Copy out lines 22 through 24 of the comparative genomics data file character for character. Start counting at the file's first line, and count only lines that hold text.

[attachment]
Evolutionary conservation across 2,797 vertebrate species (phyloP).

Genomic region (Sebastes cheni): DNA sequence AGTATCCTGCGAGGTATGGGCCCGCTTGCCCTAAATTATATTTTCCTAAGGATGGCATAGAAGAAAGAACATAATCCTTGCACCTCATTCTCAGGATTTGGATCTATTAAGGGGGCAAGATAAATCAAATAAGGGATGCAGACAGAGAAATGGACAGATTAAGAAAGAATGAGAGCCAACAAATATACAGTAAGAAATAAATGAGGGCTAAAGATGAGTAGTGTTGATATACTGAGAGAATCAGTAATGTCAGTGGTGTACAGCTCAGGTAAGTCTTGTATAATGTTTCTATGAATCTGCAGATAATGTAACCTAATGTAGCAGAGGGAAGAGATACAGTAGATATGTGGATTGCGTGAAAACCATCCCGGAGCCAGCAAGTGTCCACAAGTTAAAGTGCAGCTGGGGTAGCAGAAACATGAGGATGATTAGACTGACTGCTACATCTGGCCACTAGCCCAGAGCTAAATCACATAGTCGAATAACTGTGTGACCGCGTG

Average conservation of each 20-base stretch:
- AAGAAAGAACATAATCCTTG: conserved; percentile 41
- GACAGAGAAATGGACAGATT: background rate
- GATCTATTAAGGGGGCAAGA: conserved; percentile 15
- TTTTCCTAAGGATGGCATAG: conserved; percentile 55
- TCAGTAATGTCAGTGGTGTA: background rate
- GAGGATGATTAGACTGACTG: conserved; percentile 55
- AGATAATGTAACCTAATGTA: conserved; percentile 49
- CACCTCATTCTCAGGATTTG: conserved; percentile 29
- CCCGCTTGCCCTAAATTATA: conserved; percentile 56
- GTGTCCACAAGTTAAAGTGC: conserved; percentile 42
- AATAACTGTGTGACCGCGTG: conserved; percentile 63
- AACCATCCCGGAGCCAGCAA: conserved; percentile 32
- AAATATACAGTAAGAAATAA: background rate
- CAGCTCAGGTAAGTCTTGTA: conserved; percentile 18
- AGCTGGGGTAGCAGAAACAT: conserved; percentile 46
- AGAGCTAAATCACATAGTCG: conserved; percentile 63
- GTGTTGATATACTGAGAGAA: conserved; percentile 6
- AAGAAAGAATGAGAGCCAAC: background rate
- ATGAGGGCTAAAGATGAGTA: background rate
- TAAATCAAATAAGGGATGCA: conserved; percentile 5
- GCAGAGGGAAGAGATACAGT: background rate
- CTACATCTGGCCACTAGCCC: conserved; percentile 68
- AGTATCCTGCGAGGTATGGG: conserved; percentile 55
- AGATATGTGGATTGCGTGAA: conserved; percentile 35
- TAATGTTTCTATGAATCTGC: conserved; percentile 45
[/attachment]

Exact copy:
- ATGAGGGCTAAAGATGAGTA: background rate
- TAAATCAAATAAGGGATGCA: conserved; percentile 5
- GCAGAGGGAAGAGATACAGT: background rate